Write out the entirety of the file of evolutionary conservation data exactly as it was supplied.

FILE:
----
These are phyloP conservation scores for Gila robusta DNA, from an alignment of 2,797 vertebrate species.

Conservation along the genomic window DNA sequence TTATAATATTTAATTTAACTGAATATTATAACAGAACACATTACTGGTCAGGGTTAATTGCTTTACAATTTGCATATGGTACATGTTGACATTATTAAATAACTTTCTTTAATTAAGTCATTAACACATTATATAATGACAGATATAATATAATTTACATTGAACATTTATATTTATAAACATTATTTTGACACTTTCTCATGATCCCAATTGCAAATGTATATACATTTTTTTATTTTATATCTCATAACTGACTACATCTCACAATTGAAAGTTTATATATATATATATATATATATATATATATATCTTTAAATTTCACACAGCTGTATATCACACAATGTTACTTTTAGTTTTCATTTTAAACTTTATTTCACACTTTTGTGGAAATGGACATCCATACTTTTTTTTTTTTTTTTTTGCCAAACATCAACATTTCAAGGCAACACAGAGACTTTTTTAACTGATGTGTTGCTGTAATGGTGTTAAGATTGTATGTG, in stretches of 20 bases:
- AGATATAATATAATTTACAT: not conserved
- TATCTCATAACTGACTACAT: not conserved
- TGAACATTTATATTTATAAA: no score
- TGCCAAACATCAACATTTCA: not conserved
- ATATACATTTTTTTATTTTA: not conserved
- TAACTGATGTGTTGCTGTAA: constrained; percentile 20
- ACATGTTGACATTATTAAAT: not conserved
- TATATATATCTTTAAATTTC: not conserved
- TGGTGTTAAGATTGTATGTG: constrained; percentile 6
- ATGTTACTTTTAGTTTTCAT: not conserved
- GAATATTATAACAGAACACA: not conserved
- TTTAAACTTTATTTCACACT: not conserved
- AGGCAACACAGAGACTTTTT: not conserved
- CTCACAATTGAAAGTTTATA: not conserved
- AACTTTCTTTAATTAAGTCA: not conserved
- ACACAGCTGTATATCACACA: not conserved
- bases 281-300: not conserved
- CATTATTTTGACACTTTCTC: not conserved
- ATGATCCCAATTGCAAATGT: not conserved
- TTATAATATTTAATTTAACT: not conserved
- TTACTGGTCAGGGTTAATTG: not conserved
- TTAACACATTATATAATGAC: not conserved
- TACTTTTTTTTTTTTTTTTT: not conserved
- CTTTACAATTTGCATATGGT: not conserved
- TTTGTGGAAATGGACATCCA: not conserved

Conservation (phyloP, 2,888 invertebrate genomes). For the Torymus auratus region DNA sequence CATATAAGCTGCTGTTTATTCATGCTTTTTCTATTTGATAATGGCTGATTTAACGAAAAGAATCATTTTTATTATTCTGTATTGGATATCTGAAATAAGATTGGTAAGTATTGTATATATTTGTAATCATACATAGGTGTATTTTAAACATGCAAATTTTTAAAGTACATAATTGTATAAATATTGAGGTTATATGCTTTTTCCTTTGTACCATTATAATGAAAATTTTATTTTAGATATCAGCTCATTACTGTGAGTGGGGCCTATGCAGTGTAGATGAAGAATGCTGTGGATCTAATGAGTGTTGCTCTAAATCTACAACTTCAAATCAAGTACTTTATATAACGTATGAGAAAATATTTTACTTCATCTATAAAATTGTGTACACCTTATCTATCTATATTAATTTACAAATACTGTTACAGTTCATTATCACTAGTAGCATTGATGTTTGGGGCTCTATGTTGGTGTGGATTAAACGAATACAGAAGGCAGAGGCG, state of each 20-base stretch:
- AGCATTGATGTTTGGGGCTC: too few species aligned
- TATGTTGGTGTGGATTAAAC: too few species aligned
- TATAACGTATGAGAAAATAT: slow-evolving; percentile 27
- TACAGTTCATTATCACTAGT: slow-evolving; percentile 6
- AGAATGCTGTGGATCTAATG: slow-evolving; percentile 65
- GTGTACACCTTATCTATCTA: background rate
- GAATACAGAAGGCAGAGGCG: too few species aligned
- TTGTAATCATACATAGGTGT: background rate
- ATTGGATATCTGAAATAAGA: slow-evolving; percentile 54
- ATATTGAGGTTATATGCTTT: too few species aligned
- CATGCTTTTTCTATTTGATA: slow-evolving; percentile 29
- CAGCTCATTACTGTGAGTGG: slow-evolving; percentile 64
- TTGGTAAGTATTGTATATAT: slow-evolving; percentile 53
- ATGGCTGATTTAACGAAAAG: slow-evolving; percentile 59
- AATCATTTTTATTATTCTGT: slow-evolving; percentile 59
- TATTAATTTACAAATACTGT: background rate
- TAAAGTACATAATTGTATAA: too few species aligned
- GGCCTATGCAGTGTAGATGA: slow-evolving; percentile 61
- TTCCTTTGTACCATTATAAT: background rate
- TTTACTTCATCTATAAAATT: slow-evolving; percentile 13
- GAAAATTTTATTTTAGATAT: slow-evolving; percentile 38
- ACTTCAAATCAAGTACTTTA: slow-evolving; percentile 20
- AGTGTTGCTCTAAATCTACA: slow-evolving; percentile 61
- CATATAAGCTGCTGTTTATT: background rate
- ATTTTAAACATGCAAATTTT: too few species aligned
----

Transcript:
These are phyloP conservation scores for Gila robusta DNA, from an alignment of 2,797 vertebrate species.

Conservation along the genomic window DNA sequence TTATAATATTTAATTTAACTGAATATTATAACAGAACACATTACTGGTCAGGGTTAATTGCTTTACAATTTGCATATGGTACATGTTGACATTATTAAATAACTTTCTTTAATTAAGTCATTAACACATTATATAATGACAGATATAATATAATTTACATTGAACATTTATATTTATAAACATTATTTTGACACTTTCTCATGATCCCAATTGCAAATGTATATACATTTTTTTATTTTATATCTCATAACTGACTACATCTCACAATTGAAAGTTTATATATATATATATATATATATATATATATATCTTTAAATTTCACACAGCTGTATATCACACAATGTTACTTTTAGTTTTCATTTTAAACTTTATTTCACACTTTTGTGGAAATGGACATCCATACTTTTTTTTTTTTTTTTTTGCCAAACATCAACATTTCAAGGCAACACAGAGACTTTTTTAACTGATGTGTTGCTGTAATGGTGTTAAGATTGTATGTG, in stretches of 20 bases:
- AGATATAATATAATTTACAT: not conserved
- TATCTCATAACTGACTACAT: not conserved
- TGAACATTTATATTTATAAA: no score
- TGCCAAACATCAACATTTCA: not conserved
- ATATACATTTTTTTATTTTA: not conserved
- TAACTGATGTGTTGCTGTAA: constrained; percentile 20
- ACATGTTGACATTATTAAAT: not conserved
- TATATATATCTTTAAATTTC: not conserved
- TGGTGTTAAGATTGTATGTG: constrained; percentile 6
- ATGTTACTTTTAGTTTTCAT: not conserved
- GAATATTATAACAGAACACA: not conserved
- TTTAAACTTTATTTCACACT: not conserved
- AGGCAACACAGAGACTTTTT: not conserved
- CTCACAATTGAAAGTTTATA: not conserved
- AACTTTCTTTAATTAAGTCA: not conserved
- ACACAGCTGTATATCACACA: not conserved
- bases 281-300: not conserved
- CATTATTTTGACACTTTCTC: not conserved
- ATGATCCCAATTGCAAATGT: not conserved
- TTATAATATTTAATTTAACT: not conserved
- TTACTGGTCAGGGTTAATTG: not conserved
- TTAACACATTATATAATGAC: not conserved
- TACTTTTTTTTTTTTTTTTT: not conserved
- CTTTACAATTTGCATATGGT: not conserved
- TTTGTGGAAATGGACATCCA: not conserved

Conservation (phyloP, 2,888 invertebrate genomes). For the Torymus auratus region DNA sequence CATATAAGCTGCTGTTTATTCATGCTTTTTCTATTTGATAATGGCTGATTTAACGAAAAGAATCATTTTTATTATTCTGTATTGGATATCTGAAATAAGATTGGTAAGTATTGTATATATTTGTAATCATACATAGGTGTATTTTAAACATGCAAATTTTTAAAGTACATAATTGTATAAATATTGAGGTTATATGCTTTTTCCTTTGTACCATTATAATGAAAATTTTATTTTAGATATCAGCTCATTACTGTGAGTGGGGCCTATGCAGTGTAGATGAAGAATGCTGTGGATCTAATGAGTGTTGCTCTAAATCTACAACTTCAAATCAAGTACTTTATATAACGTATGAGAAAATATTTTACTTCATCTATAAAATTGTGTACACCTTATCTATCTATATTAATTTACAAATACTGTTACAGTTCATTATCACTAGTAGCATTGATGTTTGGGGCTCTATGTTGGTGTGGATTAAACGAATACAGAAGGCAGAGGCG, state of each 20-base stretch:
- AGCATTGATGTTTGGGGCTC: too few species aligned
- TATGTTGGTGTGGATTAAAC: too few species aligned
- TATAACGTATGAGAAAATAT: slow-evolving; percentile 27
- TACAGTTCATTATCACTAGT: slow-evolving; percentile 6
- AGAATGCTGTGGATCTAATG: slow-evolving; percentile 65
- GTGTACACCTTATCTATCTA: background rate
- GAATACAGAAGGCAGAGGCG: too few species aligned
- TTGTAATCATACATAGGTGT: background rate
- ATTGGATATCTGAAATAAGA: slow-evolving; percentile 54
- ATATTGAGGTTATATGCTTT: too few species aligned
- CATGCTTTTTCTATTTGATA: slow-evolving; percentile 29
- CAGCTCATTACTGTGAGTGG: slow-evolving; percentile 64
- TTGGTAAGTATTGTATATAT: slow-evolving; percentile 53
- ATGGCTGATTTAACGAAAAG: slow-evolving; percentile 59
- AATCATTTTTATTATTCTGT: slow-evolving; percentile 59
- TATTAATTTACAAATACTGT: background rate
- TAAAGTACATAATTGTATAA: too few species aligned
- GGCCTATGCAGTGTAGATGA: slow-evolving; percentile 61
- TTCCTTTGTACCATTATAAT: background rate
- TTTACTTCATCTATAAAATT: slow-evolving; percentile 13
- GAAAATTTTATTTTAGATAT: slow-evolving; percentile 38
- ACTTCAAATCAAGTACTTTA: slow-evolving; percentile 20
- AGTGTTGCTCTAAATCTACA: slow-evolving; percentile 61
- CATATAAGCTGCTGTTTATT: background rate
- ATTTTAAACATGCAAATTTT: too few species aligned